A double ascent of Mont Ventoux midway through next year’s Tour de France will be the centrepiece of the 108th edition of the Tour de France, the route of which was announced by race director Christian Prudhomme last night.
There’s no summit finish on the mountain known as the Géant du Provence on the 199-km Stage 11 from Sorgues to Malaucène – but the peloton will have to ride up it from two of the three possible approaches.
It won’t be the first climb to be tackled twice from different sides in next year’s race, either – that distinction goes to the Mûr-de-Bretagne in the finale of Stage 2, which could see battle joined for the overall on the second of four days in Brittany that form the Grand Départ.
There’s the prospect of further gaps in the General Classification on Stage 5, which features the first of two individual time trials – the second comes in the vineyards near Bordeaux on the penultimate day – while there is an early visit to the Alps on the second weekend, including a summit finish at Tignes.
After the Ventoux stage come two tailor-made for the sprinters, arriving respectively in Nîmes and Carcassonne – two of eight opportunities for bunch finishes next year – before the race heads into the Pyrenean foothills with a medium mountain stage a first-time finish in Quillan, home to France’s oldest post-Tour criterium.
That’s one of five successive tough stages in and around the Pyrenees, including two summit finishes as well as a visit to Andorra, before the race heads to the Bordeaux area for that potentially decisive closing individual time trial ahead of the final day in Paris.
La Course by Le Tour de France, meanwhile, won this year in Nice by Trek-Segafredo’s Lizzie Deignan, will again be a one day race, taking place in Brittany on Sunday 27 June.
It won’t, however, follow the same parcours as the men’s race, however, with the women having to tackle the Mûr-de-Bretagne no fewer than six times on a five-lap circuit with a total distance of 130 km.
Meanwhile, as we reported yesterday, the mass participation event L’Etape du Tour will take place in and around Nice on the same route originally planned for the 30th edition this summer before it was cancelled due to the coronavirus crisis.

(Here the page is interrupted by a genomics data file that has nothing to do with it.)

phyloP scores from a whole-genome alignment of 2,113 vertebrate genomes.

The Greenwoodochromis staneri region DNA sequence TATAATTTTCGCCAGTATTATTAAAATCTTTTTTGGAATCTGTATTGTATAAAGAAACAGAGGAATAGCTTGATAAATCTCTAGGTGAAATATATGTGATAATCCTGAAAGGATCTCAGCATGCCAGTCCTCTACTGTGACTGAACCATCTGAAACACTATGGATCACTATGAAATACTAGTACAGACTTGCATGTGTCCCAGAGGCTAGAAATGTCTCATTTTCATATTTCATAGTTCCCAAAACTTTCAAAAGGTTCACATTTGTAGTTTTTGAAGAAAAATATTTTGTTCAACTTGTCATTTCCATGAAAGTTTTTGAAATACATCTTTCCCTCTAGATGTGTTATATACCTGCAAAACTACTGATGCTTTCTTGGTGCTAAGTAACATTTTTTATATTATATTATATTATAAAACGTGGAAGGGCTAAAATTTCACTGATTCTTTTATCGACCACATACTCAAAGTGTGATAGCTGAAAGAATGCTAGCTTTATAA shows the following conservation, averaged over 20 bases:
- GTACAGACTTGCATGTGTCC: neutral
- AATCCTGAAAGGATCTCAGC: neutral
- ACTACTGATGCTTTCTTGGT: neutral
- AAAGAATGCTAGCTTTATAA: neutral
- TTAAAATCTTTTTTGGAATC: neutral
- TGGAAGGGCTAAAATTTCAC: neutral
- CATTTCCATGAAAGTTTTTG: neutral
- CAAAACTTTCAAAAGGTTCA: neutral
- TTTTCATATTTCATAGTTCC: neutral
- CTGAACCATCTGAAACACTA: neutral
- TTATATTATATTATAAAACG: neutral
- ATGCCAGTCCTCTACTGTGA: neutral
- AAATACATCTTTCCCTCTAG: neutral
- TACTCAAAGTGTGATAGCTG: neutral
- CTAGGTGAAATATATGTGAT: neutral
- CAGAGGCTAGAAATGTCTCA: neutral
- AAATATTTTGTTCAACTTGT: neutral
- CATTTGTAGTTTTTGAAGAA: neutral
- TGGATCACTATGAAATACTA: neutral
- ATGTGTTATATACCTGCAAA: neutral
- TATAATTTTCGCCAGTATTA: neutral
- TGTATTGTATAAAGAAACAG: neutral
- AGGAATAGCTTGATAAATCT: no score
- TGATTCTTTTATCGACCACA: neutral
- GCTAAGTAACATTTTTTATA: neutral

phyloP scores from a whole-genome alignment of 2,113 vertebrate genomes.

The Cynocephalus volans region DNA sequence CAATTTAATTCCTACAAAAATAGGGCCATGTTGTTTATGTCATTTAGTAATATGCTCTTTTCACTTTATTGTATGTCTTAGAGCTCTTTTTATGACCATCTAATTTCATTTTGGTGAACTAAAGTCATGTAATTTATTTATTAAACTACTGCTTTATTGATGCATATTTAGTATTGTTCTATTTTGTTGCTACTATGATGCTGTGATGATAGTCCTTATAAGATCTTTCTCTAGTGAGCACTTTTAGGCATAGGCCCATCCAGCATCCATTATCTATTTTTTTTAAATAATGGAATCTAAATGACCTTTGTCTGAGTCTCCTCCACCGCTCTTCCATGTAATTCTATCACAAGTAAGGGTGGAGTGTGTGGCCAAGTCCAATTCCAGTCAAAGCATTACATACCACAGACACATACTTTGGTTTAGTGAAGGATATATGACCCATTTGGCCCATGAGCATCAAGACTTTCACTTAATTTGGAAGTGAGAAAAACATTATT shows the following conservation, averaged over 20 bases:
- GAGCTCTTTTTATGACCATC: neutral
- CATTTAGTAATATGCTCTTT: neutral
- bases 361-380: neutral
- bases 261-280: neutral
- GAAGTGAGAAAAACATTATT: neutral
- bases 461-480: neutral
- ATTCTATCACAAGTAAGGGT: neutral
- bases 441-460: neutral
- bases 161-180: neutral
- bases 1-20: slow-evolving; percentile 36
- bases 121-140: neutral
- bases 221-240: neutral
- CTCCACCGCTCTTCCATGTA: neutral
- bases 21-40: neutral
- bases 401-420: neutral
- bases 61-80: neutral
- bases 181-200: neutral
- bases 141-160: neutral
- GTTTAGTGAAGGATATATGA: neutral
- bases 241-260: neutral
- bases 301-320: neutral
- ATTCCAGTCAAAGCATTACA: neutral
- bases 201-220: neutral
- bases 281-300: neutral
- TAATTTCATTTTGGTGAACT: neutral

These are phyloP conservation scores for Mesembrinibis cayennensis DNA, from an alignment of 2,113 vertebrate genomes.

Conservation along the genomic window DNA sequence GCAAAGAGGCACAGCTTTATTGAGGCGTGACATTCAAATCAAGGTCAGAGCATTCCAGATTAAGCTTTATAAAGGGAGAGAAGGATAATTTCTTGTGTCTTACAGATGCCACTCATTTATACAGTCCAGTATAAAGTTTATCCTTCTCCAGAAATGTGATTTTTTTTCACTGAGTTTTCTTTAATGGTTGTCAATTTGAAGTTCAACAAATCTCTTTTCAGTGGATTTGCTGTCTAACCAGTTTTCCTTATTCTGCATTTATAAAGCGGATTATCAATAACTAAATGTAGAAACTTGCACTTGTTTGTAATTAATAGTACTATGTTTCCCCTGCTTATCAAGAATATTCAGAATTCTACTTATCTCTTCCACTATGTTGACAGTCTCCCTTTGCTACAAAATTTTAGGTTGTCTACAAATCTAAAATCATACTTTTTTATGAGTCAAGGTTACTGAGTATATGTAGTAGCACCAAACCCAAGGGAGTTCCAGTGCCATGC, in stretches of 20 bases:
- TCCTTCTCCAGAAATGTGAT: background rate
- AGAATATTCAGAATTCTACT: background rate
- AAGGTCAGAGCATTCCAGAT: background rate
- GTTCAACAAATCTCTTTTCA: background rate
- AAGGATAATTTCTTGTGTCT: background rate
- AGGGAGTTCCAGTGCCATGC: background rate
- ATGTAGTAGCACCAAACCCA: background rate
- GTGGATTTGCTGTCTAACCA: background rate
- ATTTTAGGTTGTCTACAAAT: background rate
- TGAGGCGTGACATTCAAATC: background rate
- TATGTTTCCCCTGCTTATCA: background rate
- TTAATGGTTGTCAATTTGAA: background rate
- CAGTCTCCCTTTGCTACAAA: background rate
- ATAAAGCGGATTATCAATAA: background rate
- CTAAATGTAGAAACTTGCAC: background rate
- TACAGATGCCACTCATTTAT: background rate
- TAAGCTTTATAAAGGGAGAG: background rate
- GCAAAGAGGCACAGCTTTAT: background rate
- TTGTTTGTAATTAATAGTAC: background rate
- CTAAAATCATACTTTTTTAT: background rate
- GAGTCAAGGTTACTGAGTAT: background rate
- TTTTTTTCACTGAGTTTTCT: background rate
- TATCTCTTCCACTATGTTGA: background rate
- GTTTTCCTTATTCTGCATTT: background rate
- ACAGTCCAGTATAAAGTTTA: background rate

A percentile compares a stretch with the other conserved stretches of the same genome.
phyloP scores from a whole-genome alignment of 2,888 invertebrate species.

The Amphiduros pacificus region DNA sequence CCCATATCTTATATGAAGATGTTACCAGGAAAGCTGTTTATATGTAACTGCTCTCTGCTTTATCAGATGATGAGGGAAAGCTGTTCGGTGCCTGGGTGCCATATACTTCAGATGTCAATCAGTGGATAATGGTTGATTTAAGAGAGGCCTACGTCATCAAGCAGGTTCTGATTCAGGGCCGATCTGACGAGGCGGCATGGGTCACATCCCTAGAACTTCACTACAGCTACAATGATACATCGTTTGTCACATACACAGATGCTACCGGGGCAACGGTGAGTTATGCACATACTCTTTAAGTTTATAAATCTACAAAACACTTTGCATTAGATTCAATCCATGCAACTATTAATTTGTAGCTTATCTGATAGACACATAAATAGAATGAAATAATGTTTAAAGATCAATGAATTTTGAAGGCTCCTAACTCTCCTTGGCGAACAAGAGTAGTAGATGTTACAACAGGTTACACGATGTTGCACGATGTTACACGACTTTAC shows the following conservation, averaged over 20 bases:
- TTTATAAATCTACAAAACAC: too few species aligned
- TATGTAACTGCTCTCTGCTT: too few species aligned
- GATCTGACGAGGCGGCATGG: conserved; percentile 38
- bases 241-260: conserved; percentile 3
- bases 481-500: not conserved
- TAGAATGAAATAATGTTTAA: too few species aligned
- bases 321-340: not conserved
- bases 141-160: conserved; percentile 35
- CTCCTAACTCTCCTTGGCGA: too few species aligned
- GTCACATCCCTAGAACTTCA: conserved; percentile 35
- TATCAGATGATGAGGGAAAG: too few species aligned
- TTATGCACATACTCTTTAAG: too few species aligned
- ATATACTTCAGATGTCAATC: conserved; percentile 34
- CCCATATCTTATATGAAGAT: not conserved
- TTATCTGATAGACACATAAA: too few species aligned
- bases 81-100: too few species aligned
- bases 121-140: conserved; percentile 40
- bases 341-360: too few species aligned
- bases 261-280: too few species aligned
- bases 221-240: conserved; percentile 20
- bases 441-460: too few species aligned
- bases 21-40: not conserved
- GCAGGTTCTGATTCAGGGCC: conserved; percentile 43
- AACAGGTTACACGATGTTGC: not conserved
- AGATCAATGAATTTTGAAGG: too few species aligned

Tour de France 2021 route
Stage 1 – Saturday 26 June
Brest to Landerneau – 187 km (Hilly)
Stage 2 – Sunday 27 June
Perros-Guirec to Mûr-de-Bretagne (Guerlédan) – 182 km (Medium-mountain)
Stage 3 – Monday 28 June
Lorient to Pontivy – 182 km (Flat)
Stage 4 – Tuesday 29 June
Redon to Fougères – 152 km (Flat)
Stage 5 – Wednesday 30 June
Changé to Laval – 27 km (Individual time trial)
Stage 6 – Thursday 1 July
Tours to Châteauroux – 144 km (Flat)
Stage 7 – Friday 2 July
Vierzon to Le Creusot – 248 km (Medium mountain)
Stage 8 – Saturday 3 July
Oyonnax to Le Grand-Bornand – 151 km (Mountain)
Stage 9 - Sunday 4 July
Cluses to Tignes – 145 km (Mountain)
Rest Day – Monday 5 July
Stage 10 – Tuesday 6 July
Albertville to Valence – 186 km (Flat)
Stage 11 – Wednesday 7 July
Sorgues to Malaucène – 199 km (Mountain)
Stage 12 – Thursday 8 July
Saint-Paul-Trois-Châteaux to Nîmes – 161 km (Flat)
Stage 13 – Friday 9 July
Nîmes to Carcassonne – 220 km (Flat)
Stage 14 – Saturday 10 July
Carcassonne to Quillan – 184 km (Medium mountain)
Stage 15 – Sunday 11 July
Céret to Andorra la Vella (Andorra) – 192 km (Mountain)
Rest Day – Monday 12 July
Andorra la Vella (Andorra)
Stage 16 – Tuesday 13 July
El Pas de la Casa (Andorra) to Saint-Gaudens – 169 km (Medium mountain)
Stage 17 – Wednesday 14 July
Muret to Saint-Lary-Soulan (Col de Portet) – 178 km (Mountain)
Stage 18 – Thursday 15 July
Pau to Luz Ardiden – 130 km (Mountain)
Stage 19 – Friday 16 July
Mourenx to Libourne – 203 km (Flat)
Stage 20 – Saturday 17 July
Libourne to Saint-Émilion – 31 km (Individual time trial)
Stage 21 – Sunday 18 July
Chatou to Paris (Champs-Élysées) – 112 km (Flat)
You can watch the whole of last night’s presentation in the video below.
Simon has been news editor at road.cc since 2009, reporting on 10 editions and counting of pro cycling’s biggest races such as the Tour de France, stories on issues including infrastructure and campaigning, and interviewing some of the biggest names in cycling. A law and languages graduate, published translator and former retail analyst, his background has proved invaluable in reporting on issues as diverse as cycling-related court cases, anti-doping investigations, and the bike industry. He splits his time between London and Cambridge, and loves taking his miniature schnauzer Elodie on adventures in the basket of her Elephant Bike.